Always use a bag with a valve!


Mason Jars

Using a mason jar for coffee storage is convenient and aesthetically cute.

If you decide to use a mason jar, be sure it is never placed in direct sunlight or exposed to heat.

Mason jars are a great way to organize your coffee.


Vacuum Sealed

Vacuum-sealed is not the best way to store your coffee compared to valve-sealed storage bags.

If you decide to use a vacuum-sealed bag then be sure that the CO2 is released before sealing.


I would recommend vacuum-sealing mainly for pre-ground coffee, which I don’t recommend over ground, fresh coffee!☺


Canister Coffee

Putting your coffee in a sealed canister is another great way to store your coffee.

Try to select a dark colored canister that does not permit a lot of light to enter.

Canisters look great in a kitchen as well, so your coffee can look cute while being stored properly.


What To Avoid When Making Fresh Coffee?

The enemies of your coffee are heat, light, and moisture. If you avoid these three things then you will surely be able to brew a fresh cup of coffee.

Strong, odorous food are enemies as well, if you place your coffee in the fridge.


Do Ziplock Coffee Pouches Do the Trick?

Zip-Lock pouches are great for storing coffee beans!

In fact, I like to use coffee pouch bags that can hold between 16 ounces to 2 pounds.


Zip-Lock coffee pouches come in a variety of solid colors. Find a dark pouch.


Most of these pouches have a place to install a valve to make it a coffee bag.


What Other Kinds Of Pouches Or Bags Are Available?

There are so many other kinds of pouches or bags out there to pick from, such as a flat pouch coffee bag, block bottom coffee bag, and a paper coffee bag.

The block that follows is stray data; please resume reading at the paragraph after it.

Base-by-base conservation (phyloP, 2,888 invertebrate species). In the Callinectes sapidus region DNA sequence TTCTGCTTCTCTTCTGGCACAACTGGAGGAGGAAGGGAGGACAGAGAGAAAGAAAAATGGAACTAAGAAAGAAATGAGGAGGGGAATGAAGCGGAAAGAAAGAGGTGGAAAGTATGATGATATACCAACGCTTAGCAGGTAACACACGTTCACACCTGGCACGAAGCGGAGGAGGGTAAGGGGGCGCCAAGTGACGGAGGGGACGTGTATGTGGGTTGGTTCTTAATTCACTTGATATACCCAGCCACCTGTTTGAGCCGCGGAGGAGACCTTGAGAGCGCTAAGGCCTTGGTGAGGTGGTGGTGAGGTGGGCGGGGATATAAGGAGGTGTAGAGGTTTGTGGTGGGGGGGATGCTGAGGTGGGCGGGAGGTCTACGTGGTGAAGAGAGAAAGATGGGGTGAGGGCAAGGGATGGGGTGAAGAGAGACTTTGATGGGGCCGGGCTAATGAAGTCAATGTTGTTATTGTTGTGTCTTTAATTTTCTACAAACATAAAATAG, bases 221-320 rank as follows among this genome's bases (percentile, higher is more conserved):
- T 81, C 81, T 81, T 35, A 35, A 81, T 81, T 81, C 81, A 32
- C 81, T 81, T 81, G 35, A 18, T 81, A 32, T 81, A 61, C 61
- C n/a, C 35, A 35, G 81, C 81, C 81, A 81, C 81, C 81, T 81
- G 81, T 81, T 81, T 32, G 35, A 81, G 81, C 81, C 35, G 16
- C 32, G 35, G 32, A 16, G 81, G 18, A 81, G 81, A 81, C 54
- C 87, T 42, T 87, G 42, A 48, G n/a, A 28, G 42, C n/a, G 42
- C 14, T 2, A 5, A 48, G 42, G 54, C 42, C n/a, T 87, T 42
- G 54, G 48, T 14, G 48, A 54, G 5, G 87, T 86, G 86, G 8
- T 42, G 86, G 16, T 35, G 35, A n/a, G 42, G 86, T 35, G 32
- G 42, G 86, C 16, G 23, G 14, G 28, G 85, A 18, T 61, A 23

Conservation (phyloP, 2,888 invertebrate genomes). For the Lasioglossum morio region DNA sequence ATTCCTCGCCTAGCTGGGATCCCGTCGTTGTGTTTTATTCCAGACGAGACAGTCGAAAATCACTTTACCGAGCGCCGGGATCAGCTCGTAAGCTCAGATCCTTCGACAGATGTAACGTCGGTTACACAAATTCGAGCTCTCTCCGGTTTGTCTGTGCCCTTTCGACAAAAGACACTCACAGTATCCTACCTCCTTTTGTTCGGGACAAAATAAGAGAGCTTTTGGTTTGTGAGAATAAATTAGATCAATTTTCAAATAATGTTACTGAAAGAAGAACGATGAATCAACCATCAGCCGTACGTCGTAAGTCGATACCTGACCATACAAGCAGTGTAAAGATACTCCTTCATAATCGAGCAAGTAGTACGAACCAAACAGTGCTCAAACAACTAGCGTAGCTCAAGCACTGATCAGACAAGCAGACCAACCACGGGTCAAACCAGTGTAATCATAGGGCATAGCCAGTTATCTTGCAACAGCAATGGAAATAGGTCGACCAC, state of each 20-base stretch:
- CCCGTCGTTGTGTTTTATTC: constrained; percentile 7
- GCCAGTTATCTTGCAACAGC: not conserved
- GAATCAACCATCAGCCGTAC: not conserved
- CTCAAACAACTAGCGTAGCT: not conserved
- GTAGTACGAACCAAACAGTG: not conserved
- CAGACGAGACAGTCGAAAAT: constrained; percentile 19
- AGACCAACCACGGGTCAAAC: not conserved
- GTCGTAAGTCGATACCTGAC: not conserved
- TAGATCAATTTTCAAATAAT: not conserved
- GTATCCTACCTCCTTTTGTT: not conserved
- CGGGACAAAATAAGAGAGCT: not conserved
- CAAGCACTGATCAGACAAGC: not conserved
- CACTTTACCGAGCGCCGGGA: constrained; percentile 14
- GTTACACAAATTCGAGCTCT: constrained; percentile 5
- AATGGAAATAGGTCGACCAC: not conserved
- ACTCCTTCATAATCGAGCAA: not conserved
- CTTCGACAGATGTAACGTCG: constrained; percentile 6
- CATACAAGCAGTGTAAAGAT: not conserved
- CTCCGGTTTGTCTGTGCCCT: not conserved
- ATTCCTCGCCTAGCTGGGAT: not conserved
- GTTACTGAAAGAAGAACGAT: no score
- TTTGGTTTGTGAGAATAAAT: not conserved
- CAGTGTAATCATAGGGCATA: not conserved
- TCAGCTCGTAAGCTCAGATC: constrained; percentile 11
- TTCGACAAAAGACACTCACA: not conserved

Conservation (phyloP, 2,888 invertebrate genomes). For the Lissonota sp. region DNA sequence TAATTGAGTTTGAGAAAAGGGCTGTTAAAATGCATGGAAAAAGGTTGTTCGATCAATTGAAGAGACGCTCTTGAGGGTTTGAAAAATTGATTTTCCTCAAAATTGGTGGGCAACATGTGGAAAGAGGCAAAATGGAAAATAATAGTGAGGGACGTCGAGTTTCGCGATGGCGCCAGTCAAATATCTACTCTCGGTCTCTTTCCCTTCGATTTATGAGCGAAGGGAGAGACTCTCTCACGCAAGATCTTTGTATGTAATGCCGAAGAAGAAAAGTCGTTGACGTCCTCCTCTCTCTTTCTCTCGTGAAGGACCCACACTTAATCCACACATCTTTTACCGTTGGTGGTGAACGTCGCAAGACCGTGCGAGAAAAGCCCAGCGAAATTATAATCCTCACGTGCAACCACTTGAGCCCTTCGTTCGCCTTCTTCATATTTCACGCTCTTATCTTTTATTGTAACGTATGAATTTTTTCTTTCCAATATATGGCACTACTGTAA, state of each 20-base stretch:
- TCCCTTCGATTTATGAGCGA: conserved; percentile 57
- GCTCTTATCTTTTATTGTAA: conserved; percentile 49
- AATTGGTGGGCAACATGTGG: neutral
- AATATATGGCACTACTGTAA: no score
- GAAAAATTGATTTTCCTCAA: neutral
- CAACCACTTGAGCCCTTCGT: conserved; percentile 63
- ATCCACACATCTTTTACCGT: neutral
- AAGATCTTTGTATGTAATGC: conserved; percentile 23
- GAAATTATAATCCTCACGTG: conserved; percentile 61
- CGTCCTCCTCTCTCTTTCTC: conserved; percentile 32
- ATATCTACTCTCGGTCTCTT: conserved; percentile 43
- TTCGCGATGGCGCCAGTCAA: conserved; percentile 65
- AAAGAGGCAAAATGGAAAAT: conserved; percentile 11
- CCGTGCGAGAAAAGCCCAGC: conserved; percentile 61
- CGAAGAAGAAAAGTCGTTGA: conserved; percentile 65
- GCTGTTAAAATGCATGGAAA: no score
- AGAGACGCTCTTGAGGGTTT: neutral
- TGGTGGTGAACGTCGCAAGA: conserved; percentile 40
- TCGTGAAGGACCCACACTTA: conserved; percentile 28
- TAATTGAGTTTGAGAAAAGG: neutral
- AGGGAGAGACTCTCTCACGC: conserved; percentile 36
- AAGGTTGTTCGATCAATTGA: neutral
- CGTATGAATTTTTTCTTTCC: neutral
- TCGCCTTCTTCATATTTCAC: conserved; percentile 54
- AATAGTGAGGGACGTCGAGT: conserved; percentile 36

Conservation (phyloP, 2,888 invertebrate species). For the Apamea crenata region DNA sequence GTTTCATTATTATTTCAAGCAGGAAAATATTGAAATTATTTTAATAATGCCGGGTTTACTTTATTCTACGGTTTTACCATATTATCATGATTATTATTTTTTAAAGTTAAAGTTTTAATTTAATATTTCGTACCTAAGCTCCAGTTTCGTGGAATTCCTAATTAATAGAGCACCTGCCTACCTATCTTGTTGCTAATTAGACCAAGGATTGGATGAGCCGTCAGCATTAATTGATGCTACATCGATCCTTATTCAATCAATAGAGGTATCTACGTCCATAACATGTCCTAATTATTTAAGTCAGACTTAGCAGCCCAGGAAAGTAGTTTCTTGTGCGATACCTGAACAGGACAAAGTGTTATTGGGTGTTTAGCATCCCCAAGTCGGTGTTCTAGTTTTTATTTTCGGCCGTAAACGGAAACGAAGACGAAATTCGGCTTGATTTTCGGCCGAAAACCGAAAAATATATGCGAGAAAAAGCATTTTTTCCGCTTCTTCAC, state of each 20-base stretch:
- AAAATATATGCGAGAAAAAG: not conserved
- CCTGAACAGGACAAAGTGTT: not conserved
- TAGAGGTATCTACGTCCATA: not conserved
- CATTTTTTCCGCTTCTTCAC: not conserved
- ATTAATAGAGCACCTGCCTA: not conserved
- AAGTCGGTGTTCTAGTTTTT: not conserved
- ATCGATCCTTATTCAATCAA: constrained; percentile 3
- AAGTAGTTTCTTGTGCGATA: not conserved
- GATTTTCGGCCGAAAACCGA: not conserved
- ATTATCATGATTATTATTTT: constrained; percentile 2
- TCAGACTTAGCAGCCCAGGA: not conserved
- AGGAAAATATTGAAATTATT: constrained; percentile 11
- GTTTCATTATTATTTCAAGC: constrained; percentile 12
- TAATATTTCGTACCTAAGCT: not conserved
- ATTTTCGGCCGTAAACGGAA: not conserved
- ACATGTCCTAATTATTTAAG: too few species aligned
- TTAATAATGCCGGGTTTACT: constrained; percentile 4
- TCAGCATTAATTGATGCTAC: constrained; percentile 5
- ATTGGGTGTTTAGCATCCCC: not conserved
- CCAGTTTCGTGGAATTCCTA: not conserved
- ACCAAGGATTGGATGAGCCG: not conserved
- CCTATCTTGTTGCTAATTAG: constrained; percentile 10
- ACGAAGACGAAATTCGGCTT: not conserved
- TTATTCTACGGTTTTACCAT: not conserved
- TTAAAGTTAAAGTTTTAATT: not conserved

Take a look online to see which one you like best!

I like the flat pouch coffee bag for travel as it holds small quantities of coffee.


What Do The Experts Say About Freezing Coffee Beans?

There is a lot to be said about freezing coffee beans, and it really does come down to personal preference.


Most coffee experts will say not to freeze coffee beans because of the freezer’s job of removing heat from the food and evaporating moisture.


Coffee beans moisture level is very finicky and if it is removed too much then this could be a big problem.

A lot of coffee drinkers have reported their coffee not tasting as fresh or drinkable after freezing their beans.


When Can You Freeze Coffee Beans?

If you would like to freeze coffee beans, then make sure you are freezing them for a lengthy period of time.

You want to avoid taking beans in and out of the freezer, and always keeping them sealed in an airtight container.


The reason why you want to keep them in the freezer and not always take them out is to prevent any condensation from happening during un-thawing.


What Is the Best Way To Freeze Coffee Beans?

Purchase a good quality, airtight container that you can keep your beans in.

You can also freeze coffee beans in a vacuum sealed bag or Zip-lock bag.


When Should I Refrigerate Coffee?

If you wish to refrigerate your coffee grounds, then you should make sure you pat dry the wet grounds and place them in a covered bowl in the fridge.


Again, you want to avoid placing them near any odorous foods like onions, garlic, or oranges.

You can store coffee beans in the fridge as long as they are in a sealed container and are not exposed to air.